Guards for the security company were involved in a shooting in September that left at least 17 Iraqis dead at a Baghdad intersection. Outrage over the killings prompted the Iraqi government to demand Blackwater’s ouster from the country, and led to a criminal investigation by the F.B.I., a series of internal investigations by the State Department and the Pentagon, and high-profile Congressional hearings.
But after an intense public and private lobbying campaign, Blackwater appears to be back to business as usual.
The State Department has just renewed its contract to provide security for American diplomats in Iraq for at least another year. Threats by the Iraqi government to strip Western contractors of their immunity from Iraqi law have gone nowhere. No charges have been brought in the United States against any Blackwater guard in the September shooting, either, and the F.B.I. agents in Baghdad charged with investigating whether Blackwater guards have committed any crimes under United States law are sometimes protected as they travel through Baghdad by Blackwater guards.
The chief reason for the company’s survival? State Department officials said Friday that they did not believe they had any alternative to Blackwater, which supplies about 800 guards to the department to provide security for diplomats in Baghdad. Officials say only three companies in the world meet their requirements for protective services in Iraq, and the other two do not have the capability to take on Blackwater’s role in Baghdad. After the shooting in September, the State Department did not even open talks with the other two companies, DynCorp International and Triple Canopy, to see if they could take over from Blackwater, which is based in North Carolina.
“We cannot operate without private security firms in Iraq,” said Patrick F. Kennedy, the under secretary of state for management. “If the contractors were removed, we would have to leave Iraq.”
Still, serious risks remain for Blackwater and at least some of its current and former personnel. A federal grand jury continues to consider evidence in the Baghdad shooting. Although the company is not likely to face any criminal charges, people involved in the case say that some Blackwater guards involved in the shooting are cooperating with the F.B.I. as it pursues evidence against other guards.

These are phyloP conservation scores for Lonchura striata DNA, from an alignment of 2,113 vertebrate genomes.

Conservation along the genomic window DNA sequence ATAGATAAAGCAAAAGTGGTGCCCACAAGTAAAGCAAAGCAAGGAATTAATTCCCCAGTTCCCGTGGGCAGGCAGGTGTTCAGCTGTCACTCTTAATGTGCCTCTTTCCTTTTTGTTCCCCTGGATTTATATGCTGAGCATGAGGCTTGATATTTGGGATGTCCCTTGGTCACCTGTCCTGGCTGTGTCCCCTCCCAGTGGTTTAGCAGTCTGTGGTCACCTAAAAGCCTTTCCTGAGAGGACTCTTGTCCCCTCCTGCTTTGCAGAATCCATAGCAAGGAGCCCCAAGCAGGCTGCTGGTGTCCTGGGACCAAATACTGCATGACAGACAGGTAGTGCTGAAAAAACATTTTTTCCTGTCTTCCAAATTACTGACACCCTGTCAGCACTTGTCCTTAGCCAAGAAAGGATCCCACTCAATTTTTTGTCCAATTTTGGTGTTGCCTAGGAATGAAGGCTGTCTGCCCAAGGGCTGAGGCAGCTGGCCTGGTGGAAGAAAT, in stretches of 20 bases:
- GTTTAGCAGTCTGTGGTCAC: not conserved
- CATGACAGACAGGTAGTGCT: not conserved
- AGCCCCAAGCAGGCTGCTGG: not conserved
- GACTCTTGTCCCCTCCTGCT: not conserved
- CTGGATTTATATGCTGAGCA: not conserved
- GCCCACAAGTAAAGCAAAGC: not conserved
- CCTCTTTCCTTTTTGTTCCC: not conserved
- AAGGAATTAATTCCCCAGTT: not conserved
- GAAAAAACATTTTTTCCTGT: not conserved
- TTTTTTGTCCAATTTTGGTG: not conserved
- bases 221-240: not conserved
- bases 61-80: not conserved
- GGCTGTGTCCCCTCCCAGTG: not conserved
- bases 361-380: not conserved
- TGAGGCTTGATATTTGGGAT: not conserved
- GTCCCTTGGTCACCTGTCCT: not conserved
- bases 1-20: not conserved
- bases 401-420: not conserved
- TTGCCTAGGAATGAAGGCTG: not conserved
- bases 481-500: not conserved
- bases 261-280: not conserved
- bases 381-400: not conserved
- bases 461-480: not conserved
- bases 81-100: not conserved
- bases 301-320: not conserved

Separately, a former Blackwater guard is under criminal investigation for the December 2006 shooting death of an Iraqi guard for an Iraqi vice president, and may soon face federal charges. In a third case, two former Blackwater workers pleaded guilty to weapons-related charges, but both received sentences that included no jail time in return for their cooperation with federal prosecutors in a broader investigation.
A House committee has also asked the Internal Revenue Service to begin an inquiry into whether Blackwater has designated its guards as independent contractors rather than employees to in order to avoid paying and withholding federal taxes. The State Department renewed the security contract for only one year — just long enough to take the company into the start of the next administration. And Blackwater’s political connections to the Bush administration may not serve it well if the Democrats win the White House in November.
Given the furor that surrounded Blackwater after the September shooting in Baghdad, critics say the decision to renew the company’s contract in Iraq is a sign of the Bush administration’s inability to curb its reliance on outside contractors in the war.
“The shooting incident was like a hammer blow, but where are the consequences?” said Peter W. Singer, a scholar at the Brookings Institute and author of “Corporate Warriors,” a book about contractors in Iraq. “I think it points to the fact that the dependence on contractors is like a drug addiction. They just can’t help themselves.”
Representative Henry Waxman, California Democrat who is chairman of the House Oversight and Government Reform Committee, which has been investigating Blackwater on several fronts, said, “I can’t understand why Blackwater’s contract was renewed. It seems to me the administration should have looked for others who could do the job, including the U.S. military.”
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